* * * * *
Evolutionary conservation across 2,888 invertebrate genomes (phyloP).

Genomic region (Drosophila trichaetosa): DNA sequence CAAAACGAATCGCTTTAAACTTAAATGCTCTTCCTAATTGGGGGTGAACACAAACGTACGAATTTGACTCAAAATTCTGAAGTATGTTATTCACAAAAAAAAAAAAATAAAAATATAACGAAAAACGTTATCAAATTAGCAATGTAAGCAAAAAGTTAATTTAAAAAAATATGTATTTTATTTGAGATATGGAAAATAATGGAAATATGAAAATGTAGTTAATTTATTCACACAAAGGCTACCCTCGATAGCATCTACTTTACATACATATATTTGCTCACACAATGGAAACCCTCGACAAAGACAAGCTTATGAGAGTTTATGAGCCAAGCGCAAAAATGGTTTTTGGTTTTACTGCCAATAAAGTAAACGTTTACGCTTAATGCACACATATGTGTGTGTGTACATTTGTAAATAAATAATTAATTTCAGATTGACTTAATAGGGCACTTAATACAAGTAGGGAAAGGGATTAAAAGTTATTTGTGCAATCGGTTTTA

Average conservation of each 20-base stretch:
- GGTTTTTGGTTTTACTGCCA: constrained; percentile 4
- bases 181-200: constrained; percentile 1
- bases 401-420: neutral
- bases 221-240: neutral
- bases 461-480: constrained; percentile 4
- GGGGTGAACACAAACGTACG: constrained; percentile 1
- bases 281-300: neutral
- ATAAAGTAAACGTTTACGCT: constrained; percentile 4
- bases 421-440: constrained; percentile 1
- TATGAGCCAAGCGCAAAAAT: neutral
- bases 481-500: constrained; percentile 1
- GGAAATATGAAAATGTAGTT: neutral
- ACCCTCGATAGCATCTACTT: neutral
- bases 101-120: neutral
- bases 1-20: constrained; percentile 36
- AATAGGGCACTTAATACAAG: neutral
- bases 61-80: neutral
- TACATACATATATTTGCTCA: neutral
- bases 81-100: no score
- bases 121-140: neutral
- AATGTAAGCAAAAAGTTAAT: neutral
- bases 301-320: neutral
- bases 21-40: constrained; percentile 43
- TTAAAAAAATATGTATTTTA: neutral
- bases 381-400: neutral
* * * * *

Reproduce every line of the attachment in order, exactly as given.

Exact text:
Evolutionary conservation across 2,888 invertebrate genomes (phyloP).

Genomic region (Drosophila trichaetosa): DNA sequence CAAAACGAATCGCTTTAAACTTAAATGCTCTTCCTAATTGGGGGTGAACACAAACGTACGAATTTGACTCAAAATTCTGAAGTATGTTATTCACAAAAAAAAAAAAATAAAAATATAACGAAAAACGTTATCAAATTAGCAATGTAAGCAAAAAGTTAATTTAAAAAAATATGTATTTTATTTGAGATATGGAAAATAATGGAAATATGAAAATGTAGTTAATTTATTCACACAAAGGCTACCCTCGATAGCATCTACTTTACATACATATATTTGCTCACACAATGGAAACCCTCGACAAAGACAAGCTTATGAGAGTTTATGAGCCAAGCGCAAAAATGGTTTTTGGTTTTACTGCCAATAAAGTAAACGTTTACGCTTAATGCACACATATGTGTGTGTGTACATTTGTAAATAAATAATTAATTTCAGATTGACTTAATAGGGCACTTAATACAAGTAGGGAAAGGGATTAAAAGTTATTTGTGCAATCGGTTTTA

Average conservation of each 20-base stretch:
- GGTTTTTGGTTTTACTGCCA: constrained; percentile 4
- bases 181-200: constrained; percentile 1
- bases 401-420: neutral
- bases 221-240: neutral
- bases 461-480: constrained; percentile 4
- GGGGTGAACACAAACGTACG: constrained; percentile 1
- bases 281-300: neutral
- ATAAAGTAAACGTTTACGCT: constrained; percentile 4
- bases 421-440: constrained; percentile 1
- TATGAGCCAAGCGCAAAAAT: neutral
- bases 481-500: constrained; percentile 1
- GGAAATATGAAAATGTAGTT: neutral
- ACCCTCGATAGCATCTACTT: neutral
- bases 101-120: neutral
- bases 1-20: constrained; percentile 36
- AATAGGGCACTTAATACAAG: neutral
- bases 61-80: neutral
- TACATACATATATTTGCTCA: neutral
- bases 81-100: no score
- bases 121-140: neutral
- AATGTAAGCAAAAAGTTAAT: neutral
- bases 301-320: neutral
- bases 21-40: constrained; percentile 43
- TTAAAAAAATATGTATTTTA: neutral
- bases 381-400: neutral